I personally think that hydrogen hybrids are the future. It will combine the best of both worlds.
 

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TN Member
Prius
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5,461 Posts
No one said gas-electric hybrids are the sustained future. Even in the 2001 Prius brochure, it states that it's the "bridge from where we are now and where we want to be in the future."

Besides, GM can release their fuel cells for all I care. Toyota will come out with something better and because they have the Prius, they can make hydrogen hybrids. So if GM is trying to be smart and skip a step like the typical American manufacture to cut corners, they'll end up behind in the long run.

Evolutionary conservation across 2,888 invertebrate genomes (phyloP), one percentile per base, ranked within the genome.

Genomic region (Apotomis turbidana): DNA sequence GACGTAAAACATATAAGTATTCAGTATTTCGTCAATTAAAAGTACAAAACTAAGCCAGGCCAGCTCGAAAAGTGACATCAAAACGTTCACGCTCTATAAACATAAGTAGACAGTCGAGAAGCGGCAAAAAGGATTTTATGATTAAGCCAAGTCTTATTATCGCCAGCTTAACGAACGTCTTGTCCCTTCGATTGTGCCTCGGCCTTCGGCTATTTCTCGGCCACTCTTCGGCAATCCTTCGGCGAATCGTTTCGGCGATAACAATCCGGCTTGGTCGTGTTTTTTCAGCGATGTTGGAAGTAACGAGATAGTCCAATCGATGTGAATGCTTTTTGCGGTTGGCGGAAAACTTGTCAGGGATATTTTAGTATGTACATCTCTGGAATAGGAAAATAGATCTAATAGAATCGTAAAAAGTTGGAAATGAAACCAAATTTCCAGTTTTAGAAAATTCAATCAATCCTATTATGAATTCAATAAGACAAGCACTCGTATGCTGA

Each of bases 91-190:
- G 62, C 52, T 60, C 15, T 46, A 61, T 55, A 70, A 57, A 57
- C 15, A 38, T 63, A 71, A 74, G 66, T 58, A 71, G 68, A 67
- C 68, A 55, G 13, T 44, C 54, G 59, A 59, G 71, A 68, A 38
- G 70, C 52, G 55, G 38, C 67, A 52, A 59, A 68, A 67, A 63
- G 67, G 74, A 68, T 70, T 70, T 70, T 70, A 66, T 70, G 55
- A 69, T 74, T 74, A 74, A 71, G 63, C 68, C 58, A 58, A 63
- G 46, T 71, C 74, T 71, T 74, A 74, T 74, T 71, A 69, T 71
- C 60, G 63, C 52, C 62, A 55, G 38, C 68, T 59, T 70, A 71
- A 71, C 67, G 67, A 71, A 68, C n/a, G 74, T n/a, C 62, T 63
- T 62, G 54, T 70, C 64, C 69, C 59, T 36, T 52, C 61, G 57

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The Return of the Red Coupe
2010 RAV4 V6
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19,665 Posts
It's true.. I used to live right behind the new GM Engineering building here in Oshawa, and they had TONS of other manufacturer's cars in their parking lot. I remember seeing RX300s, X5s, Corollas, Benzes, etc..
 

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5SFE
'94 Toyota Camry
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747 Posts